Panel Paper: Democratic Anchorage and Nonprofit Organizations in Governance Arrangements: The Case of Negotiated Community Reinvestment Act (CRA) Agreements

Friday, November 8, 2013 : 1:35 PM
3015 Madison (Washington Marriott)

*Names in bold indicate Presenter

Colleen Casey, University of Texas, Arlington
The purpose of this paper is to explore the democratic anchorage contributed by nonprofits that enter into governance arrangements with private lenders to pursue community reinvestment objectives.  Conceptions of governance networks raise a number of questions about accountability, for what and to whom, and to a large extent these concerns have predominantly focused on concerns related to efficiency or effectiveness at the exclusion of understanding democratic accountability. Studies that have focused on democratic accountability often focus on measures related to the public sector, and less attention is given to the concerns of nonprofit representation.  To fill this gap, the central research question of concern in this paper is what organizational factors suggest evidence of the democratic anchorage provided by nonprofits in community reinvestment agreements? And, what can we learn about the democratic anchorage provided based on the organizational factors that predict entrance into these agreements?

            The significance of the paper is that it extends previous models to identify observable organization factors that can be used to understand the democratic anchorage contributed by nonprofits in community reinvestment arrangements. Torfing, Sorensen and Fotel (2009) observed that there remains a need for additional empirical evidence of the structural and contingency factors influencing democratic anchorage in governance arrangements.  The findings suggest that factors such as the professionalized nature of the nonprofit, political purpose, and location in an area of high need, drive CRA mobilization and provide insight on the democratic anchorage contributed. 

            The governance arrangements of interest in this paper are negotiated community reinvestment agreements between nonprofit organizations and lenders from 2000-2009. The Community Reinvestment Act (CRA) of 1977 is a federal Act designed to encourage lenders to meet the reinvestment needs of their community. The design of the CRA legislation provides flexibility to lenders and nonprofit organizations to develop self-governing arrangements to meet local community reinvestment needs.  Although the public sector still plays a pivotal role in regulating lenders under CRA, the case of agreements provides an opportunity to consider the empirical factors that predict the mobilization of nonprofits, a more ambiguous sector in its source of accountability, to enter into self-governing arrangements with lenders to pursue CRA objectives.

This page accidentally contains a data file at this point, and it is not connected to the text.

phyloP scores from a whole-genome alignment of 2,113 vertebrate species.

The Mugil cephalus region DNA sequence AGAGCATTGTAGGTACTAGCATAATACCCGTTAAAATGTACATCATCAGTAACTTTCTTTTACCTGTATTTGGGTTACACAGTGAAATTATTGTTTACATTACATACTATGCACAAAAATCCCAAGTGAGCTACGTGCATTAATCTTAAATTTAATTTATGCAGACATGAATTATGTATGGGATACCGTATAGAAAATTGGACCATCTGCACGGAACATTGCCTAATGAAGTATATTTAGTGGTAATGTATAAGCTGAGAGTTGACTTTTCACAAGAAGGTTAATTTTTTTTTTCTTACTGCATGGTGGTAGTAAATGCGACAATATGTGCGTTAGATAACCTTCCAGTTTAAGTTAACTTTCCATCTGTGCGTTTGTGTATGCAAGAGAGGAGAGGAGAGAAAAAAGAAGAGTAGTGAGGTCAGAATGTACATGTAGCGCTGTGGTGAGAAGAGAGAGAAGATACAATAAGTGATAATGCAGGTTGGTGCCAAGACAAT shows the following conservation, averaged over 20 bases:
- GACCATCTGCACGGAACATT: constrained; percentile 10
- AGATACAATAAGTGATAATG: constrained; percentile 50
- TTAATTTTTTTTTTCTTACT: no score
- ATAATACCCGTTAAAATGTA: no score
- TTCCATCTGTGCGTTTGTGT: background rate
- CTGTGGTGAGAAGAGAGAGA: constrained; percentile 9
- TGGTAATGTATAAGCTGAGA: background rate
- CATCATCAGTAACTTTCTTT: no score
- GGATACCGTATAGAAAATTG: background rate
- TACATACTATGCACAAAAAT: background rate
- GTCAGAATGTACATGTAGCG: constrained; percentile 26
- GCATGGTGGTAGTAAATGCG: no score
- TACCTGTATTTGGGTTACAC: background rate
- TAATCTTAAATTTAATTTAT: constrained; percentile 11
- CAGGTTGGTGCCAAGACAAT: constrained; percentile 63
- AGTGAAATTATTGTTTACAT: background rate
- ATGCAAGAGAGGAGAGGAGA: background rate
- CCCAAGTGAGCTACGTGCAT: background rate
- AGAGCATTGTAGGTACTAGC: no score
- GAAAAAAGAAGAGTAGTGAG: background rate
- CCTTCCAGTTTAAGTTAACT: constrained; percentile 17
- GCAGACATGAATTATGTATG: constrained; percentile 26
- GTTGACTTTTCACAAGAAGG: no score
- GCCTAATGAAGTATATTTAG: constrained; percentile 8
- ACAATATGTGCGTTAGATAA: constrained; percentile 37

Logistic regression tests the relationships between political purpose, professionalization, political advocacy and location in areas of need and the presence of  a negotiated agreement. Data on the nonprofits engaged in community reinvestment agreements were obtained through a Freedom of Information Act (FOIA), yielding a list of over 300 nonprofit organizations with negotiated agreements during 2000-2009 in the largest 100 metropolitan areas in the United States.   Data on the characteristics of these nonprofits were obtained from the National Center for Charitable Statistics (NCCS). NCCS data was also used to obtain a random sample of nonprofit organizations without agreements for analysis purposes.  Metropolitan level socioeconomic and demographic characteristics from the American Community Survey (ACS) were used to construct measures of need and control for other factors. Metropolitan level data on lender characteristics from the Summary of Deposits (SOD) were used to control for the lending environment.

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